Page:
Last month an obituary appeared in the New York Times for a retired colonel of the Soviet Air Defense Forces, Stanislav Petrov (“Stanislav Petrov, 77; Soviet Who Helped Avert a Nuclear War”). Early on the morning of September 26th, 1983, Lt. Col. Petrov, 44 years old, was a few hours into his shift as the duty officer at Serpukhov-15, the secret command center where the Soviet Union monitored its early-warning satellites over the U.S., when the alarms went off. The computers were telling them that the U.S. had launched 5 Minuteman Inter-Continental Ballistic Missiles against the U.S.S.R.
At that moment the Cold War between the USA and Soviet Russia was worsening. Only three weeks before the Soviets had shot down a Korean Airlines passenger plane which had strayed into its airspace. (One of our parishioners from Mary Immaculate of Lourdes was on that plane: Mrs. Hiroko Ikeda Stevens. William Stevens Jr. and Hiroko Ikeda had been married at Mary Immaculate of Lourdes Church on January 1st, 1983. Her bereaved husband built a peace garden in her memory which is preserved at our parish cemetery of St. Mary’s.)
When the alarms went off then on that September morning it was not at all implausible that the USA had decided to strike in a surprise attack. As the duty officer, it was Lt. Col. Petrov’s role to make the call to his superiors and thereby set the chain of events in motion for a Soviet retaliatory strike.
Years later, in an interview with the BBC, the retired Soviet officer described what had happened:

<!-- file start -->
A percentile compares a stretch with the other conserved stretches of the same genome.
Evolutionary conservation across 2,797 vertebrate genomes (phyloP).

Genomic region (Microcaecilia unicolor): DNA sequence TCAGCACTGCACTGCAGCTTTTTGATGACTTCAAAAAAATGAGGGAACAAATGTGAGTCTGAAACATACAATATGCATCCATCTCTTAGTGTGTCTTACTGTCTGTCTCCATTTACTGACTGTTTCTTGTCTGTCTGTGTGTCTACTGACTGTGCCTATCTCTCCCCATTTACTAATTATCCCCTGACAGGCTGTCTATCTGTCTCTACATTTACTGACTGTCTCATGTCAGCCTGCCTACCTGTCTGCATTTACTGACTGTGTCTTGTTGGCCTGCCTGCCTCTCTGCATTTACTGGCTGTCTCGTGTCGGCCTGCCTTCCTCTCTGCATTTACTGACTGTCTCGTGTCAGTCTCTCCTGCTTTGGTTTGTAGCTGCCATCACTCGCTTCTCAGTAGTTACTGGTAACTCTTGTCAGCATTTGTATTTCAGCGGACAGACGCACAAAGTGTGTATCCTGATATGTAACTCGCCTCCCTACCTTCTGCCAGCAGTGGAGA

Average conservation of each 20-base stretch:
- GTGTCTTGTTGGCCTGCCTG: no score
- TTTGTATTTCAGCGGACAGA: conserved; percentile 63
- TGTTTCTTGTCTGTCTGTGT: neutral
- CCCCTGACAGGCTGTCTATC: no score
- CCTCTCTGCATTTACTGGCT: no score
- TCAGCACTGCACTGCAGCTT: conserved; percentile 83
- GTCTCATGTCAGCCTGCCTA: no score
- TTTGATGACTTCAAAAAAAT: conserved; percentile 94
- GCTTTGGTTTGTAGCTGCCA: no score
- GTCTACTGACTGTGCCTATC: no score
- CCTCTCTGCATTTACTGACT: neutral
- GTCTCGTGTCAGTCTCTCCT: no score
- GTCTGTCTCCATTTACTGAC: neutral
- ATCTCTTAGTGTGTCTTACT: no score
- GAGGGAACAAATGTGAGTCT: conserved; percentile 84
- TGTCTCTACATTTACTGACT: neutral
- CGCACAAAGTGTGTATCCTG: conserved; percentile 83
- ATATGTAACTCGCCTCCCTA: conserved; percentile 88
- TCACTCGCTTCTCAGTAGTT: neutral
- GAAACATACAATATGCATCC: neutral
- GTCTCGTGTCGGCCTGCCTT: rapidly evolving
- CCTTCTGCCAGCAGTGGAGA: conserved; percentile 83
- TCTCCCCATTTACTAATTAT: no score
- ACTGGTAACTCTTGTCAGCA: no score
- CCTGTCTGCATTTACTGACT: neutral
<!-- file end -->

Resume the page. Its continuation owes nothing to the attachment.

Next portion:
“There was no rule about how long we were allowed to think before we reported a strike. But we knew that every second of procrastination took away valuable time, that the Soviet Union’s military and political leadership needed to be informed without delay. All I had to do was to reach for the phone; to raise the direct line to our top commanders—but I couldn’t move. I felt like I was sitting on a hot frying pan.” (NYTimes, ibid.)
He ended up making the decision that it was a system malfunction and reported it as such. Indeed it was a false alarm: as it was later determined, the satellite mistook the sun’s reflection off the top of the clouds for a U.S. missile launch. Any believer in God would have to say that it was a special moment of grace that touched this man at just the right moment and he responded to it.
We are only now beginning to learn about the extent of the “near-misses” in the triggering of a nuclear war over the last 72 years. Zbiegnew Brzezinski, who was President Carter’s National Security Adviser, has described his own experience where he had to decide whether a report that nuclear missiles had been launched by the Soviet Union against us was real. It was in the middle of the night. He was poised make the call to the President. But then, like Lt. Col. Petrov, he held-off, making the gut-decision that it was not a real strike.
Former Secretary of State George Schulz, now 96, has recently expressed his concern over the “careless talk” about using nuclear weapons in today’s climate. He used the term “broken arrows” to characterize the false-alarms over nuclear weapons which could have tripped their use, and he indicated their number has not been rare to date.
A crucial part of Our Lady’s message at Fatima 100 years ago was a call for the Prayer for Peace in the face of the threat of annihilating warfare. Catholics, are we praying hard enough?